Facebook Store: Also referred to as F-commerce, these solutions allow retailers to place a mini version of their online ecommerce site inside a tab on their Facebook fan page. Some solutions provide for only browsing of products and take the user to the main ecommerce site for actual order processing while others provide an integrated checkout.

Gamification: Employs techniques known as game mechanics to encourage shopper behavior that is advantageous to the retailer. Typically involves issuing points and badges to shoppers who look at products, share, ask or answer questions, etc.

Group-Buying Platform: Offers a white label group discount buying solution that allows retailers to implement their own Groupon-style promotions.

Incentivised Product Sharing: A form of product sharing that employs various forms of incentives such as discounts, coupons, points, virtual currency, etc. to encourage shoppers to share product details with their friends and followers. This category includes both post-purchase sharing of the products just purchased as well as pre-purchase incentivized Likes and other forms of incentivized sharing.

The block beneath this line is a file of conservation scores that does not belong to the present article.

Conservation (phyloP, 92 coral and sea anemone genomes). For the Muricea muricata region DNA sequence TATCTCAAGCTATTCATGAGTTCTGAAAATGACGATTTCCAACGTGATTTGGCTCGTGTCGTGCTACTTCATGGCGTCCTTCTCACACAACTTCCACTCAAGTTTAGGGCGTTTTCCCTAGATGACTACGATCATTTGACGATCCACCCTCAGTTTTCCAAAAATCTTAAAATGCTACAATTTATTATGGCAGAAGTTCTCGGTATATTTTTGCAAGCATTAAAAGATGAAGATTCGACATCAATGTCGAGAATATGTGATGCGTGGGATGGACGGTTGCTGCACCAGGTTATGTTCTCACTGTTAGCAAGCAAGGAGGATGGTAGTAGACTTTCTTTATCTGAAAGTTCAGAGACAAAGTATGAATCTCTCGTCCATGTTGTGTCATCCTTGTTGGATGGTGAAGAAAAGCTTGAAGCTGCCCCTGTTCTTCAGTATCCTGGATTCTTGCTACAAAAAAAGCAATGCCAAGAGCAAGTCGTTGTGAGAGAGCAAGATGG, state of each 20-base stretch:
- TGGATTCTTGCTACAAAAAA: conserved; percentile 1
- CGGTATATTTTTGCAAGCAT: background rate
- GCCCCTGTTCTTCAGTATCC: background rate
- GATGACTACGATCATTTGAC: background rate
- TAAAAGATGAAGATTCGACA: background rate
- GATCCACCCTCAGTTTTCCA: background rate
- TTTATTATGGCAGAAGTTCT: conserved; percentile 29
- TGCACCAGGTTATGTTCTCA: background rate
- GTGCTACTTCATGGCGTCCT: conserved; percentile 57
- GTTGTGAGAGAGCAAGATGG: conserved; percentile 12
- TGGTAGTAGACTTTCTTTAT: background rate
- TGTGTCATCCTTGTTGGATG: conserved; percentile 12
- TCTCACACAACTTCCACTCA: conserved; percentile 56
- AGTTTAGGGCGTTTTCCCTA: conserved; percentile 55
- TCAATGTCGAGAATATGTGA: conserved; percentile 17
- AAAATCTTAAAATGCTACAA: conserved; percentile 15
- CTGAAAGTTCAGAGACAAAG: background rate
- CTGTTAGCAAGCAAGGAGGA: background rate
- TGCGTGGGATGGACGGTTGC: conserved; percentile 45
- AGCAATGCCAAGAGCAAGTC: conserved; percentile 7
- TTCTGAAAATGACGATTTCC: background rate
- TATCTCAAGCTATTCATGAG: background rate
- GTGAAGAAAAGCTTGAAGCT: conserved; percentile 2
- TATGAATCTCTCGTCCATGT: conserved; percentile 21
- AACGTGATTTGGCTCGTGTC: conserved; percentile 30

Marketplace: Refers to consumer-facing social shopping online marketplaces that also allow online retailers to list their products.  Traditional marketplaces such as Amazon and eBay are not listed. To be included here, the marketplace must be primarily oriented to consumers selling items to other consumers and it must do more with Facebook than just allow its users to share products, i.e. it typically has social merchandising features

Onsite Social Merchandising: Makes it possible for shoppers to see items that their friends and neighbors either purchased or thought were interesting right on the retailer’s ecommerce site. Seeing friends and their items helps the shopper discover interesting products and provides an endorsement to these items and to the retailer. This category also contains vendors where the exact details of their onsite social shopping solution were fuzzy.